from The American Heritage® Dictionary of the English Language, 4th Edition
- n. A point, issue, or situation that causes or is likely to cause an impasse.
from Wiktionary, Creative Commons Attribution/Share-Alike License
- n. A disputed issue or state of affairs that causes an interruption or outright impasse in progress towards some goal or resolution, especially in negotiation or argumentation.
- n. The point at which a process or thing, especially a state of mind or emotion, reaches its greatest strength and remains steadfast; sticking-place.
from the GNU version of the Collaborative International Dictionary of English
- Same as Sticking place, above.
from The Century Dictionary and Cyclopedia
- n. Same as sticking-place.
from WordNet 3.0 Copyright 2006 by Princeton University. All rights reserved.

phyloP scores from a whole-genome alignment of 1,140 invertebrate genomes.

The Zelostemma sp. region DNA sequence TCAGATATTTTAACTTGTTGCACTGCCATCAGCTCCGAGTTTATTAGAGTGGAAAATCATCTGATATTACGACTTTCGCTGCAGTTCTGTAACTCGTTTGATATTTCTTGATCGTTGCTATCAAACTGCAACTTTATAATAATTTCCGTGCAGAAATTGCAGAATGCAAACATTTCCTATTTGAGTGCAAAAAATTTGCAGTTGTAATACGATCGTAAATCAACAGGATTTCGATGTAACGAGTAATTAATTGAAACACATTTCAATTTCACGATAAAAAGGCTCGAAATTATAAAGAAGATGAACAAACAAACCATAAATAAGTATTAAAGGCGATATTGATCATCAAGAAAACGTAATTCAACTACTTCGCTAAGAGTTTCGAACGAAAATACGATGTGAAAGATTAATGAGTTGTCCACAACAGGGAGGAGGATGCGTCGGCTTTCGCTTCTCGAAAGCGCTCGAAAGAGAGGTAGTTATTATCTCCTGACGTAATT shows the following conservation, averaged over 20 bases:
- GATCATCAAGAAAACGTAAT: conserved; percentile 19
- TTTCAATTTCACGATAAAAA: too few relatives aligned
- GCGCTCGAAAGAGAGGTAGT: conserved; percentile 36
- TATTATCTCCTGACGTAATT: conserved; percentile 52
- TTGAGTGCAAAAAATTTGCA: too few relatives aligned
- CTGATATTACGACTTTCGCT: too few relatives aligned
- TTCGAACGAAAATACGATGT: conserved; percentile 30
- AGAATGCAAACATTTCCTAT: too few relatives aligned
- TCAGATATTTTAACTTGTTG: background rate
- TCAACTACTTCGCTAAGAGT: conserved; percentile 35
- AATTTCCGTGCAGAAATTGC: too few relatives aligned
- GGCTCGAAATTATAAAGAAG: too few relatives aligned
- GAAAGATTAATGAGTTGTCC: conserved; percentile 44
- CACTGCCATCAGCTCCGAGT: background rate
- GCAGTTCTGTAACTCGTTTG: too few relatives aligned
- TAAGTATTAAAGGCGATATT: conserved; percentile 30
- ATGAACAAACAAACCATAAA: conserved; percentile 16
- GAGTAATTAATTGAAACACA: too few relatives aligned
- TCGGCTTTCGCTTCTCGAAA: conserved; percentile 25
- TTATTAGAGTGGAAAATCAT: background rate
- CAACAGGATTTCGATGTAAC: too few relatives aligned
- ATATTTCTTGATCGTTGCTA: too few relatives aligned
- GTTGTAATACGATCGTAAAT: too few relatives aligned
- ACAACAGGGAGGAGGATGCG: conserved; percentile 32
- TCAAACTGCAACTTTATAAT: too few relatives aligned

- n. a point at which an impasse arises in progress toward an agreement or a goal
Sorry, no etymologies found.
Sisko smiled in relief as his back spasm ended, as suddenly as it had begun, and as he at the same time relived a sudden memory of the one sticking point Jake—like most five-year-olds—had had when it came to learning stardates.
As I gather my papers Otti suddenly raises the one issue that has been a sticking point in all discussions with the LRA and over which I have no say.
The only sticking point was Le Couteulx; concerned about mounting political pressure on the Farmers, the banker held out for a 5 percent commission on his services.